Westby describes stage eight (3 –3 ½ years) as an advancement of relating sequences in the previous stage. The improvement enables the child to create a setting. She gives an example of a child using blocks to build an imaginative car. She continues to explain that the language at this point is advancing as the child is beginning to equip himself with descriptive vocabulary. For instance, he can say the color of the toy. Stage nine (3½ - 4 years) will witness the child developing problem-solving skills. The language ability is well developed with the child managing to respond to " how " and " why " questions appropriately. The tenth (5 years), and the last stage by Westby, characterizes the child with the ability to connect many sequences at a time. The child does not require toys as he can form an imaginative scene to play with. He also has the ability to relate with other children to maximize play.

As Westby comes to the end of her article, she provides an interpretation of the symbolic-play assessment. According to her, the assessment’s aim is to determine if a child should be prioritized in receiving language remediation and to know what communicative aspects should be taught to the child. However, she warns that if a child delays to show features, as directed, by the scale, it does not necessarily mean to raise the alarm. She acknowledges that child development is individualized, causing children to acquire cognitive and language abilities differently.

Why I Like the Theory

I like this theory because it insists on the importance of play in child development. Learning skills and language can be difficult for children, but when play is involved in the process, it becomes exciting and easy to grasp knowledge. I like play because it gives children opportunities to express themselves as they grow as well as build their sense of identity. More so, it is the best avenue to teach children how to relate with fellow children and adults.

My Comment and Rationale on the Theory

Westby’s symbolic-play scale is accurate and easy to use when measuring child development. Play should not be left for children’s enjoyment only. It is the best avenue to teach children how to use their cognitive and language skills. Focusing more on literacy teaching to equip children with cognitive knowledge limits their understanding of meaning and how to express themselves. For instance, through play, children reveal themselves by asking questions, making demands and requests, and protesting. Notably, Westby’s assessment provides a guideline for how children can be taught to acquire problem-solving skills. Therefore, the symbolic-play assessment is critical for parents in evaluating their children’s cognitive development and determining whether they would need language therapy.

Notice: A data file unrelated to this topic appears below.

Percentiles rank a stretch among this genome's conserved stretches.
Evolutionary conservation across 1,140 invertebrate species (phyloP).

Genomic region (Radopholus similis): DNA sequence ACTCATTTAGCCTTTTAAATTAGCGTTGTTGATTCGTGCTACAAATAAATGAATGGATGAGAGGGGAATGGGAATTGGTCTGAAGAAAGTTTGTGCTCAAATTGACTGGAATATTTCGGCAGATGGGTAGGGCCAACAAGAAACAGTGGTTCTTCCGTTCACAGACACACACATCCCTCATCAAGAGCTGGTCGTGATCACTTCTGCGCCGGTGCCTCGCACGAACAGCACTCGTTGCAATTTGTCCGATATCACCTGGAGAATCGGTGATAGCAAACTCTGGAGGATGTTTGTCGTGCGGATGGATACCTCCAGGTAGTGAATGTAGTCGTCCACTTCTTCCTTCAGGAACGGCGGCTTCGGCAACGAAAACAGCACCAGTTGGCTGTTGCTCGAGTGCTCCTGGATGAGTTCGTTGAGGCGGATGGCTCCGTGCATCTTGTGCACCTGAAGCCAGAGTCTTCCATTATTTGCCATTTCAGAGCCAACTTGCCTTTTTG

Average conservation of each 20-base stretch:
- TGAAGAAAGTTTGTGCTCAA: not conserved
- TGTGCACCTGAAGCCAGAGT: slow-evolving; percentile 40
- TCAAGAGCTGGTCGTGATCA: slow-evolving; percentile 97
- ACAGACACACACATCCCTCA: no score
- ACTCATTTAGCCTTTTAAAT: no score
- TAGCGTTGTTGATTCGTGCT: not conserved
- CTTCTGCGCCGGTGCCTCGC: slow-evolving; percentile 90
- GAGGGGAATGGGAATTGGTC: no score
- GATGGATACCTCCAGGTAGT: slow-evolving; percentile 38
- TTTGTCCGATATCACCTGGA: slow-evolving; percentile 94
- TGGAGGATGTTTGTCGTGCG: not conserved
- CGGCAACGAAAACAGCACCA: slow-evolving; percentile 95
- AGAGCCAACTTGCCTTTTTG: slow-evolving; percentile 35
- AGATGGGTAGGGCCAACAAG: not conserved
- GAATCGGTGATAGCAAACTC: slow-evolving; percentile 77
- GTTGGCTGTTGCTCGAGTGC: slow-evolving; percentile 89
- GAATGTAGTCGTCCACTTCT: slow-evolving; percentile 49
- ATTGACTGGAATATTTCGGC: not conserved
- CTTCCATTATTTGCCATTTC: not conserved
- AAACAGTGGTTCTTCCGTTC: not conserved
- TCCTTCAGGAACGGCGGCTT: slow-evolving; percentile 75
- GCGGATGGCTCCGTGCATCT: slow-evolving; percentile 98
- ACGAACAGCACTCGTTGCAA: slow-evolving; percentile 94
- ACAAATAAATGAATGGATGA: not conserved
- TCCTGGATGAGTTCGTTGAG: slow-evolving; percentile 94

I agree that Westby’s assessment is reliable because it entailed observing children who were allowed to play. Children were placed in different rooms that contained toys of different creativity, increasing the chances of observing them on different occasions to distinguish the characteristics they exhibit in each stage. If the children were allowed to select toys on their own during the experiment, as argued by Westby, 5-year-old children would have gone for an infant's toy stimulation. The findings would not be as promising as Westby’s assessment. More so, the symbolic-play scale is reliable because it features different types of children; thus, it can be termed unbiased. For instance, handicapped and daycare children were included.


Westby, E. C. (1980). “Assessment of Cognitive and Language Abilities through Play.” Language, Speech, and Hearing Services in Schools. 3(11), 154-168.

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Free Report - Summary of "Assessment of Cognitive and Language Abilities through Play," by Carol E. Westby. (2024, Jan 05). Retrieved from